March 9, 2017
Normal life in southern districts – particularly in Saptari – came to a halt this week, due to a general strike call by the Madhesis in protest of four youths killed by armed police. The security forces opened fire on a protest group on Monday. Curfews were set in place. Schools, factories and other industries were closed.
Tensions were raised when the country’s main opposition party, UML, organized a rally prior to the local elections, scheduled to take place on May 14 – the first local elections to be held in 20 years. Thousands of armed police were deployed in advance of the rally to maintain security, but protests outside the main venue – civilians carrying black flags and blocking roads – erupted into lethal violence, when the police opened fire, wounding 12 and killing 4. Many of the wounded are listed as in critical condition.
Who gave the go-ahead for police to open fire?
According to numerous reports, Prime Minister Prachanda was shocked by the police reaction and was furious with Home Minister Bimalendra Nidhi (a Nepali Congress leader), when he learned that Nidhi had authorized the use of fire-arms. To justify his authorization, Nidhi is reported to have said he ordered the police to “only aim below the knees,” which is not only bizarre but in direct violation of international law: Firearms must never be used as a tactical tool for the management of demonstrations or other public assemblies, and are not an appropriate tool to contain widespread violence. Arbitrary or abusive use of force and firearms by law enforcement officials must be punished as a criminal offence. “These deaths are not an isolated incident,” commented Amnesty International spokesperson Aura Freeman. “In the lead-up to local elections, when further protests are likely to occur, it is imperative that security forces refrain from using excessive force once and for all.”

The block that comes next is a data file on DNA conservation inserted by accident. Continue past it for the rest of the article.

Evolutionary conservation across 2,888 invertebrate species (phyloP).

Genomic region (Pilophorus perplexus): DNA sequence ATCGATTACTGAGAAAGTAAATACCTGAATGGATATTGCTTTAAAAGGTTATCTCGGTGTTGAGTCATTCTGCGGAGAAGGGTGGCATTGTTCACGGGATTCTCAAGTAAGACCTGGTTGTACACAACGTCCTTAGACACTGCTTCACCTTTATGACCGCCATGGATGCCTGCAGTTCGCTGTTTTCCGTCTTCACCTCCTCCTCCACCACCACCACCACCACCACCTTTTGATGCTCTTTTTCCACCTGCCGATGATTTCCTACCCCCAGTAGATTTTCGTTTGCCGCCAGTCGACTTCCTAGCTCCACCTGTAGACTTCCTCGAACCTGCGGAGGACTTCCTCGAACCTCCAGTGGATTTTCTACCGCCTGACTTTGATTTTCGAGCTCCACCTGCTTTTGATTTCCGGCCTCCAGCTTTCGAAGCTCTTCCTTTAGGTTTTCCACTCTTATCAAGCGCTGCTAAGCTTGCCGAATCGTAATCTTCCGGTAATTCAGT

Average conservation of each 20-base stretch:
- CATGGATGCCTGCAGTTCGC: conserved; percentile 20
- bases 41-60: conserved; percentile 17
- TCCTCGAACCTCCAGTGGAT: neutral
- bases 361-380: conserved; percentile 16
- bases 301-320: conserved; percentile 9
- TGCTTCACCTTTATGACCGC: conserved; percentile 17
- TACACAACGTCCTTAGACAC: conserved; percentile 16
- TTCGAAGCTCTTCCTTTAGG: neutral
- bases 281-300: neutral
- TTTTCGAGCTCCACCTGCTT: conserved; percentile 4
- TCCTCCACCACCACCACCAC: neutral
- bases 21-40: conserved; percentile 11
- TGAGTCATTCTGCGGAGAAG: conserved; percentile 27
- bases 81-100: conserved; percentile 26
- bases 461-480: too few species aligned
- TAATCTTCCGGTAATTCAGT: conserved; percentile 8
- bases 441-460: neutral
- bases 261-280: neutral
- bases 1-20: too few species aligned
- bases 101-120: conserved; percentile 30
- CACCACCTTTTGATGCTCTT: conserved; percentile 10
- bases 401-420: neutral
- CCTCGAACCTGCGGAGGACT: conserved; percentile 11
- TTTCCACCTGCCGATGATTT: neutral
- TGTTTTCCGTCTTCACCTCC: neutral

If, indeed, the blame falls directly on the shoulders of Nepal’s Home Minister, then Mr. Nidhi has some explaining to do.
According to the Nepali Times , “Prime Minister Pushpa Kamal Dahal’s accusation that Home Minister Bimalendra Nidhi ordered police to open fire has raised suspicion that the Saptari killings could have been a conspiracy to scuttle local polls.”
Will the local elections be held in the south as scheduled?
The Samyukta Loktrantrik Madhesi Morcha (SLMM) – an alliance of seven regional parties -- often abbreviated to Morcha – have been boycotting the elections, since their demands to change the constitution have been ignored by the government. The group has accused leaders of the UML, the country's main opposition party, of humiliating its supporters and deriding the community during the mass rally. The protesters also aver that the constitution discriminates against them by limiting their representation in state institutions. They have long called for the redrawing of provincial boundaries to ensure greater representation for their community.
In the meantime, the UN, as well as the US and British embassies, have raised serious concern over the escalation of tension in the lead-up to the elections. Interestingly, India, which normally quickly responds to every major political development in Nepal, has remained silent.
The Morcha has warned it will withdraw support to the government if its demands are not addressed in a week. Such rapid resolution within the government seems highly unlikely.
Which poses the questions: Will the local elections be held at all in the south? And if they are held, what further violence and civil unrest awaits the people of Nepal?